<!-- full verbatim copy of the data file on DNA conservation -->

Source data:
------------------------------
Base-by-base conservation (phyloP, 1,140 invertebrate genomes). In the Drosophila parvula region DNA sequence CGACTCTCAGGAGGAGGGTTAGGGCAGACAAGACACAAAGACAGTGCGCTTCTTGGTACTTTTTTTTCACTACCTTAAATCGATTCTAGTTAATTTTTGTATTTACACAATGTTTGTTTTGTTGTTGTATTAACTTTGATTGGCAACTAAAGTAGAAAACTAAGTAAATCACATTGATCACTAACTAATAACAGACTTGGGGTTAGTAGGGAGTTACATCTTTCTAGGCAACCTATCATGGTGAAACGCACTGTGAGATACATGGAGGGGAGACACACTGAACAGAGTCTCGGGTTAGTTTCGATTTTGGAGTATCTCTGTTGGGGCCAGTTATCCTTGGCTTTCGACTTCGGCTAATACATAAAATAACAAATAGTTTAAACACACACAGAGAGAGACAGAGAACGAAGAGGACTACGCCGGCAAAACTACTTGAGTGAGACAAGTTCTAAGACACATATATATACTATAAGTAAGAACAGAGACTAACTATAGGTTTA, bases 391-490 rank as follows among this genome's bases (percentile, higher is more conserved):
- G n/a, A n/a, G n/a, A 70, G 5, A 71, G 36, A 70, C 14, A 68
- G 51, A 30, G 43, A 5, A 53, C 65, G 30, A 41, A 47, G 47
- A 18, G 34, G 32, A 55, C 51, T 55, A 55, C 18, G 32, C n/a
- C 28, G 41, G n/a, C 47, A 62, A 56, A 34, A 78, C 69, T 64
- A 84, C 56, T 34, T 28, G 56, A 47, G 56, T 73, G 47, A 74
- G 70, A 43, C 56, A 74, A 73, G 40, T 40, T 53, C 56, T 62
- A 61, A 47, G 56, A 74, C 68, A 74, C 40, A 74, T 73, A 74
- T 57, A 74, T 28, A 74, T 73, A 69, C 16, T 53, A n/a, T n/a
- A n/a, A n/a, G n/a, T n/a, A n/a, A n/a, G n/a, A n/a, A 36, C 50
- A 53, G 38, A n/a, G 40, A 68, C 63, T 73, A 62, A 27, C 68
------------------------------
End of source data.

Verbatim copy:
Base-by-base conservation (phyloP, 1,140 invertebrate genomes). In the Drosophila parvula region DNA sequence CGACTCTCAGGAGGAGGGTTAGGGCAGACAAGACACAAAGACAGTGCGCTTCTTGGTACTTTTTTTTCACTACCTTAAATCGATTCTAGTTAATTTTTGTATTTACACAATGTTTGTTTTGTTGTTGTATTAACTTTGATTGGCAACTAAAGTAGAAAACTAAGTAAATCACATTGATCACTAACTAATAACAGACTTGGGGTTAGTAGGGAGTTACATCTTTCTAGGCAACCTATCATGGTGAAACGCACTGTGAGATACATGGAGGGGAGACACACTGAACAGAGTCTCGGGTTAGTTTCGATTTTGGAGTATCTCTGTTGGGGCCAGTTATCCTTGGCTTTCGACTTCGGCTAATACATAAAATAACAAATAGTTTAAACACACACAGAGAGAGACAGAGAACGAAGAGGACTACGCCGGCAAAACTACTTGAGTGAGACAAGTTCTAAGACACATATATATACTATAAGTAAGAACAGAGACTAACTATAGGTTTA, bases 391-490 rank as follows among this genome's bases (percentile, higher is more conserved):
- G n/a, A n/a, G n/a, A 70, G 5, A 71, G 36, A 70, C 14, A 68
- G 51, A 30, G 43, A 5, A 53, C 65, G 30, A 41, A 47, G 47
- A 18, G 34, G 32, A 55, C 51, T 55, A 55, C 18, G 32, C n/a
- C 28, G 41, G n/a, C 47, A 62, A 56, A 34, A 78, C 69, T 64
- A 84, C 56, T 34, T 28, G 56, A 47, G 56, T 73, G 47, A 74
- G 70, A 43, C 56, A 74, A 73, G 40, T 40, T 53, C 56, T 62
- A 61, A 47, G 56, A 74, C 68, A 74, C 40, A 74, T 73, A 74
- T 57, A 74, T 28, A 74, T 73, A 69, C 16, T 53, A n/a, T n/a
- A n/a, A n/a, G n/a, T n/a, A n/a, A n/a, G n/a, A n/a, A 36, C 50
- A 53, G 38, A n/a, G 40, A 68, C 63, T 73, A 62, A 27, C 68